The survey was released by Warner Home Video to mark the movie “Valentine’s Day” going to DVD.

    (Reporting by Pauline Askin)

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  9. Public Opinion in Pakistan: Concern About Extremist Threat Slips
    America’s Image Remains Poor


    Pakistanis remain in a grim mood about the state of their country. Overwhelming majorities are dissatisfied with national conditions, unhappy with the nation’s economy, and concerned about political corruption and crime. Only one-in-five express a positive view of President Asif Ali Zardari, down from 64% just two years ago.

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  10. American Idol
    POLL: Will You Watch Idol with Its New Panel of Judges?
    July 30, 2010

    American Idol
    POLL: Will You Watch Idol with Its New Panel of Judges?
    July 30, 2010

    Ever since Simon Cowell announced he was leaving American Idol, there’s been endless speculation over who will take his spot on the judges’ panel. On Thursday, news broke fast and furious that, first, Ellen DeGeneres was also off the show — and then, that Jennifer Lopez will become a permanent judge for season 10 of FOX’s hit talent search. And now, Kara DioGuardi has been reportedly fired — and Steven Tyler has been reportedly hired. With such a shake-up, it will hardly be the same Idol. But is that a good thing or a bad thing?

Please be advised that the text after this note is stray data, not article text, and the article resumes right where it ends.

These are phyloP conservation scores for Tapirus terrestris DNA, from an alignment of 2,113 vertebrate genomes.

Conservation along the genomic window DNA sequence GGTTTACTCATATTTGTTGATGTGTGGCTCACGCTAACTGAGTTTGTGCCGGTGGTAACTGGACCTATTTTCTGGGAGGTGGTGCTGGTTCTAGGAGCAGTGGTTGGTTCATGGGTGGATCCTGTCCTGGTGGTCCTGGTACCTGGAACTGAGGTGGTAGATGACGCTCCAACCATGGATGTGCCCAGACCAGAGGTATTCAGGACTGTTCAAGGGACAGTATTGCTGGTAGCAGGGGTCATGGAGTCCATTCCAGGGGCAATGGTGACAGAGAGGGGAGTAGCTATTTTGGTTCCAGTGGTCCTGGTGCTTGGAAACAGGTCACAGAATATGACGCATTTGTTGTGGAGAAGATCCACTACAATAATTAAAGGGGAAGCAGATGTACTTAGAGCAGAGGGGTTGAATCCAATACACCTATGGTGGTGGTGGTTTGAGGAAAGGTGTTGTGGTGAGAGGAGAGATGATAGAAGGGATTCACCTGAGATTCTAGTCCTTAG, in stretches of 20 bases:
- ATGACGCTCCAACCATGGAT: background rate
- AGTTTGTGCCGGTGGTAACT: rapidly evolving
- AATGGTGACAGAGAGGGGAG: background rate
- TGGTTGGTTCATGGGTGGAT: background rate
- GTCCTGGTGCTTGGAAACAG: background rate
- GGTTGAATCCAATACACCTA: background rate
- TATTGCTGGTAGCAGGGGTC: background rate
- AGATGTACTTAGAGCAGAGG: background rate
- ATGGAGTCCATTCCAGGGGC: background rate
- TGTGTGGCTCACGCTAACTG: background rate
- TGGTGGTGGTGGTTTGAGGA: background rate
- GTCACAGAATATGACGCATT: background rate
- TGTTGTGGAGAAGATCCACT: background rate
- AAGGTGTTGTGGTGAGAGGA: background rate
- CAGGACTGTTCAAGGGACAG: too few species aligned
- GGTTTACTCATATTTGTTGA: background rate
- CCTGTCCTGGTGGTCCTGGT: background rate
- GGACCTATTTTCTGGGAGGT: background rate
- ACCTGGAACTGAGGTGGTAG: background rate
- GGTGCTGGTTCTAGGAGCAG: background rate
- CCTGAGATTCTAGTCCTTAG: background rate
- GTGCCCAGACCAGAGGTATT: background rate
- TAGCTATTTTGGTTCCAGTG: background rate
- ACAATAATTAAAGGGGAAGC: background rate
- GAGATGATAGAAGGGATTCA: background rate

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  11. Time spent on Facebook, Twitter, YouTube grows
    By Jon Swartz, USA TODAY
    SAN FRANCISCO — Social networking is a social phenomenon.
    For further proof, just take a gander at new Nielsen research out today. It says Americans spend nearly a quarter of the time they’re on the Internet from their PC, or about six hours a month, on social-networking sites and blogs. That’s a quantum leap from a year ago and underscores the growing power of Facebook, Twitter and YouTube.

    The new research also reveals U.S. consumers spend the plurality of their time online, or 36% of it, communicating and networking across social networks, blogs, personal e-mail and instant messaging.

    The rise of social networks has enhanced consumption of videos, movies and news and sports articles. “Friends and family are endorsing content to others,” says Dave Martin, vice president of primary research at Nielsen.